Fans of K-pop can now be found not only in Asia but in the United States and Europe as well. In August 2011, Billboard established a new K-pop chart, and in France, England, Spain and other parts of Europe tickets for K-pop concerts sold out quickly. Such activity prompted major newspapers to publish articles on the K-pop phenomenon, i.e. the Financial Times on February 10, 2012; the New York Times on October 24, 2011; and Le Figaro on June 9, 2011.
The online response has also been explosive. Online viewing of the songs and videos of Korean idol groups has greatly increased, and YouTube, the world`s biggest video site, has established a channel devoted to K-pop in recognition of its mushrooming popularity. In 2011, K-pop related material attracted some 2.3 billion views in 235 countries. In addition, the use of “K-pop” as a search term on Google increased ten-fold in 2011 compared to 2004. In contrast, “J-pop” searches fell by one third in the same period.
As K-pop spreads, amateur cover versions of the songs are rapidly spreading online in the form of user-created content (UCC) videos. Imitating K-pop song and dance has already become something of a trend in Thailand and other parts of Southeast Asia, and young people in Europe and the United States are showing signs of picking up the fad.
III. Strategic Value of K-pop
The K-pop Korean Wave Index shows that Korean pop music has peaked in popularity some 10 years after the first steps to take the genre abroad. Compared to the early peak in 2004 when the index reached 100, in 2011 the index rose to 262, marking a 2.6-fold increase in seven years.
K-pop is a strategic asset for Korea. It not only creates economic added value but also has the spillover effect of raising recognition of Korea and Korean products. It is estimated that the economic effect reached 4.98 trillion won in 2010. This indicates a need to carefully analyze the factors behind the success of K-pop, identify the implications for business, and explore ways to apply them to various businesses. Valuable lessons can be learned from K-pop, which has moved from the fringes of the world pop music market to succeed globally despite language and cultural barriers.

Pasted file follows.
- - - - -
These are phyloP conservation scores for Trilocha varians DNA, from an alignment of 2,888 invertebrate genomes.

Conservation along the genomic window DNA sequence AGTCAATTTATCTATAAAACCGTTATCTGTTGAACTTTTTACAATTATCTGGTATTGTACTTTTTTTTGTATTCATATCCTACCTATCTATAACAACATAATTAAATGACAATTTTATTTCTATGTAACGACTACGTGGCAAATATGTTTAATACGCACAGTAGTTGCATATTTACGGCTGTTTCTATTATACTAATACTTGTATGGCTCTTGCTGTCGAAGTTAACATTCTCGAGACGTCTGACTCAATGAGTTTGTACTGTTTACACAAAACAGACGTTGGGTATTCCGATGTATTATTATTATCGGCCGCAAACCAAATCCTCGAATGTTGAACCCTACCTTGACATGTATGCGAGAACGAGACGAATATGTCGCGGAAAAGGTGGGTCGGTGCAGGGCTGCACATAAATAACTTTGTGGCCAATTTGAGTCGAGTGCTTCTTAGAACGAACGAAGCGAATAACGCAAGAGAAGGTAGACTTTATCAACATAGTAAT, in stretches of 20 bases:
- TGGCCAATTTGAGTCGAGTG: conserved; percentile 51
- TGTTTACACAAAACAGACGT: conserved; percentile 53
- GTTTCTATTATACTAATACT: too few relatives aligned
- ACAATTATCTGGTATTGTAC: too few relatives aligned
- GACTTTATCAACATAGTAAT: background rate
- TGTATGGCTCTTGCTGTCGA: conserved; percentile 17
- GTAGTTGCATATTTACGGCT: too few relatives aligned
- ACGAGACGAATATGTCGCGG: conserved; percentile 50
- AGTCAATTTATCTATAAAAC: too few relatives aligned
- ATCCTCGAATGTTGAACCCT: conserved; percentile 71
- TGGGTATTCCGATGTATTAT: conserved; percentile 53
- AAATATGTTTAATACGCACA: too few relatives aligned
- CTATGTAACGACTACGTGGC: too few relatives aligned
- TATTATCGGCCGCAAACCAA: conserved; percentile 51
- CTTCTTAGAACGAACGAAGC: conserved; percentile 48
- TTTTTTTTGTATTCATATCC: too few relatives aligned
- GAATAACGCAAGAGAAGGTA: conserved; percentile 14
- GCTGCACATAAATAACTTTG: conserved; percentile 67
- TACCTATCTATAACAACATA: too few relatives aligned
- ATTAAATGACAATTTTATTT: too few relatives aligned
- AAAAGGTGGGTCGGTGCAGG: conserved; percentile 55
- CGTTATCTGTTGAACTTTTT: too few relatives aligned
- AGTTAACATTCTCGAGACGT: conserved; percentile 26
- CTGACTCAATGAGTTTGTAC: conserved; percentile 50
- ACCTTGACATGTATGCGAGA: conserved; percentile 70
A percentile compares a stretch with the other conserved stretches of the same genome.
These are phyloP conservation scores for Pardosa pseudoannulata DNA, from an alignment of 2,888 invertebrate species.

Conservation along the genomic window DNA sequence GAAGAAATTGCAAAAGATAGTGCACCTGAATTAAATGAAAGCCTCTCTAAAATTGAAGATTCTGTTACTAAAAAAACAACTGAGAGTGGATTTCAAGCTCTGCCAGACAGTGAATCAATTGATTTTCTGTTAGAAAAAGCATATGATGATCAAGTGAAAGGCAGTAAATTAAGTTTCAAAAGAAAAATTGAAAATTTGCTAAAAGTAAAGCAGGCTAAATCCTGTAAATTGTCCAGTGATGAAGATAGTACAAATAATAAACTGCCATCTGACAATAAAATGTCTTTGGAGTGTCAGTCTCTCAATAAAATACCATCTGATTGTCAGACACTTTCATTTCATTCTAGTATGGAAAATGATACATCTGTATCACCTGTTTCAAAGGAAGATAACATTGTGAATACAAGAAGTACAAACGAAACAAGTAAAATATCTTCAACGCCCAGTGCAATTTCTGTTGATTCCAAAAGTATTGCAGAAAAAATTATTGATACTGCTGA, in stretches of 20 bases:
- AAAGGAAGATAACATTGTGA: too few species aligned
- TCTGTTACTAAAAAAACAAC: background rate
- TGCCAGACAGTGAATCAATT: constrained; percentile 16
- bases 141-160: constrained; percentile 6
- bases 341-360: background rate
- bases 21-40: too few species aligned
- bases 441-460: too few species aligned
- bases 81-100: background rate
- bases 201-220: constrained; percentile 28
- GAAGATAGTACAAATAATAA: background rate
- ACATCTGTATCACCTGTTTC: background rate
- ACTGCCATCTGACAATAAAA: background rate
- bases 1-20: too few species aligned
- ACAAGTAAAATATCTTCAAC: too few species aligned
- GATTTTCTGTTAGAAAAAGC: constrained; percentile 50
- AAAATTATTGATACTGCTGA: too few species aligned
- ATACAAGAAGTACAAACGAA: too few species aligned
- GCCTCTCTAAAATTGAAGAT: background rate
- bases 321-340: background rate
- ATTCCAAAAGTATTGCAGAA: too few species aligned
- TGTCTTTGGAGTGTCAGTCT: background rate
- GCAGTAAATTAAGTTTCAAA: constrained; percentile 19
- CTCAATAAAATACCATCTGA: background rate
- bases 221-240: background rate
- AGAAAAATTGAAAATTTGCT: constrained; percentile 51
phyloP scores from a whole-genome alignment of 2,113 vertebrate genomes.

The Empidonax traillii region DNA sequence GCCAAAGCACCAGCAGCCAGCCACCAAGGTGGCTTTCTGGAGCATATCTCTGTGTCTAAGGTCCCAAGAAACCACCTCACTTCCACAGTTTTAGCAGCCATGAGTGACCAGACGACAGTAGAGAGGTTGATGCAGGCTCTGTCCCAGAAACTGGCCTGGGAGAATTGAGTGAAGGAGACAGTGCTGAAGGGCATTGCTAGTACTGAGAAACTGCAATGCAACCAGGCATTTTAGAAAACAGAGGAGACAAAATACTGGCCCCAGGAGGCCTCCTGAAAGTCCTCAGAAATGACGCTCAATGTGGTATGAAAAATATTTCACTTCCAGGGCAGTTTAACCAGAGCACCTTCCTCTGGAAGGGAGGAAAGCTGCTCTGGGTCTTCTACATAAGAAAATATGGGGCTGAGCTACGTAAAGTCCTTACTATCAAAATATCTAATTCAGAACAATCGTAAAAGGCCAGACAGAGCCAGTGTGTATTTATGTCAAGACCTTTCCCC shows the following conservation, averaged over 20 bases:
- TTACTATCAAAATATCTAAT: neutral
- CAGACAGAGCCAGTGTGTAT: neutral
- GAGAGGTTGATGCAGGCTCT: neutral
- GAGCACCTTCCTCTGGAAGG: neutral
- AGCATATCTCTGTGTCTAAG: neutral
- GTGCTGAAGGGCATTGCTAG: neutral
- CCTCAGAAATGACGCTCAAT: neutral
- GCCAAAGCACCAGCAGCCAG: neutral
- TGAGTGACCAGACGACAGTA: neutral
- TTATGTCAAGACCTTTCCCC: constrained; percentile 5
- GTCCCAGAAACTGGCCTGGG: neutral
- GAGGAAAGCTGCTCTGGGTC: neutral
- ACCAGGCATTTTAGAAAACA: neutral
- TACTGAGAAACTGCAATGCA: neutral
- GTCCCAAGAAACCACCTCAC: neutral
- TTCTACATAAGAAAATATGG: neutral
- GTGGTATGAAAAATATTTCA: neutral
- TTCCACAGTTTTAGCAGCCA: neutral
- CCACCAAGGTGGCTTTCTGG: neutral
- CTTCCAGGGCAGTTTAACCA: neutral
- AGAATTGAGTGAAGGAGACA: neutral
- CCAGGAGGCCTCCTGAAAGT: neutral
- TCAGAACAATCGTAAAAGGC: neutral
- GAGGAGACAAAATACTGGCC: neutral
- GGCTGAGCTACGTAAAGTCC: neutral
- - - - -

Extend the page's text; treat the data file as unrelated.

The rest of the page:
IV. Success Factors Behind K-pop
The cultural diamond model used in sociology was employed to analyze the factors behind the success of K-pop. The diamond`s four corners carry major determinants to the success:
1) Creators: Entertainment companies developed systemized training and carefully laid plans to advance into overseas markets; 2) Distribution: The time and cost for entering overseas markets is shortened with the use of social media such as YouTube, Facebook and Twitter, through which contents are spread spontaneously; 3) Consumers: The rapid spread of the popularity of K-pop can be attributed to fans who are typically tech-savvy and eager to share information and opinions; and 4) Contents: K-pop stars display highly polished levels of singing and dance and attractive looks. They attract fans and maintain their popularity by constantly trying to release new songs and refining their style.